The wandering of the sheep is to be corrected in such wise that the mark of the Redeemer should not be destroyed on it... We have shown that Paul was compelled by Christ; therefore the Church, in trying to compel the Donatists, is following the example of her Lord ...He said to them, "Go out into the highways and hedges, and compel them to come in." In those, therefore, who were first brought in with gentleness, the former obedience is fulfilled; but in those who were compelled, the disobedience is avenged. (The Correction of the Donatists: Chapter 6)

By the time of Pope Gelasius in 494 c.e., the Two Swords mentioned by Jesus had become the Church and the State, one spiritual the other temporal and wielding military power, especially in the struggle against paganism, as well as against heresy when necessary:

There are two powers, august Emperor, by which this world is chiefly ruled, namely, the sacred authority of the priests and the royal power. Of these that of the priests is the more weighty, since they have to render an account for even the kings of men in the divine judgment. You are also aware, dear son, that while you are permitted honorably to rule over human kind, yet in things divine you bow your head humbly before the leaders of the clergy and await from their hands the means of your salvation.

  • There are those who believe "sword" here is more like a skinning or utility knife. "Our noun describes a relatively small and handheld cutting tool, and not particularly a military weapon that a soldier would wield in a military confrontation (that would be a ρομφαια, rhomphaia, or stick-sword). The core idea captured by our noun is not that of a hysterical head-on confrontation with the intention to destroy, but rather of calmly trimming small bits off the side, or fleshing a carcass and dividing it into useable and not useable parts." Sep 15, 2022 at 2:02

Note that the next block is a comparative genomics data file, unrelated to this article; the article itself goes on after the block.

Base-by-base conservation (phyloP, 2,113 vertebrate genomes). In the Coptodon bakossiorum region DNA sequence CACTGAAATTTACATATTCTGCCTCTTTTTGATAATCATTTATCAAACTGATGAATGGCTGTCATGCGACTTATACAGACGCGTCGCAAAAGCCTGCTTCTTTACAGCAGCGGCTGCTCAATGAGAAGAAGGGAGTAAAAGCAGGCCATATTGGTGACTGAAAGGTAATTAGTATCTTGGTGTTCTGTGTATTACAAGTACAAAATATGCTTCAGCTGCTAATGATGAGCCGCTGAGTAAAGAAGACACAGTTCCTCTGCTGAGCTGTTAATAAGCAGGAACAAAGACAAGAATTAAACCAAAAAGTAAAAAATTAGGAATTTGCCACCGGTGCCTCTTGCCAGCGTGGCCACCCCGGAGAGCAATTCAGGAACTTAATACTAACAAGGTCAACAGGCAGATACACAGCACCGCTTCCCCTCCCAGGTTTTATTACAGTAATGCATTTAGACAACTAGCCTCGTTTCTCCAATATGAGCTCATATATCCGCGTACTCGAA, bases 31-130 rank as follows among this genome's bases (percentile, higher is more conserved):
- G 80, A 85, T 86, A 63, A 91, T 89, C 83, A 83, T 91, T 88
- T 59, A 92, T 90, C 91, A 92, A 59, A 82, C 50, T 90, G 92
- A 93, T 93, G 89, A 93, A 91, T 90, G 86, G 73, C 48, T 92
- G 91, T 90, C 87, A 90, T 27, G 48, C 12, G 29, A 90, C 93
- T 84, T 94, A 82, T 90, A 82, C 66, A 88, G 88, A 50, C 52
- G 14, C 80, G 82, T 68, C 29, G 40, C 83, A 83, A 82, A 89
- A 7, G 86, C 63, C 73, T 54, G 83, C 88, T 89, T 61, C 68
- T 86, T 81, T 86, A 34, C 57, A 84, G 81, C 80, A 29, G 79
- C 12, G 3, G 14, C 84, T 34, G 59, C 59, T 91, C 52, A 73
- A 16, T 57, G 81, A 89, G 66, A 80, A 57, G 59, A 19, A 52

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    I prefer to understand it symbolically...a sword of truth. Especially considering the next verse: 'For I am come to set a man at variance against his father, and the daughter against her mother, and the daughter in law against her mother in law.' Sep 15, 2022 at 4:17
  • "Look, Lord, here are two swords of truth."? Doesn't make much sense that way in Luke. In Matthew it makes sense but only if the "sword" is the same kind of paring knife rather than a weapon of war; that which "rightly divides". Sep 15, 2022 at 12:12
  • In Matthew, where the context contrasts peace with a [...paring knife?...that can't be right.] Neither does it make sense in the context of the scene prior to Gethsemane where the disciples are told to keep watch. the word is μάχαιρα (máchaira)... Strong's defines it as "a large knife, used for killing animals and cutting up flesh; a small sword, as distinguished from a large sword." Sep 15, 2022 at 14:08
  • If peace is lack of division (see the roots of shalom) then the paring knife is that which divides. Jesus did not come to make sure every existing relationship remains whole but to divide truth from untruth...to set them at variance. Sep 16, 2022 at 12:45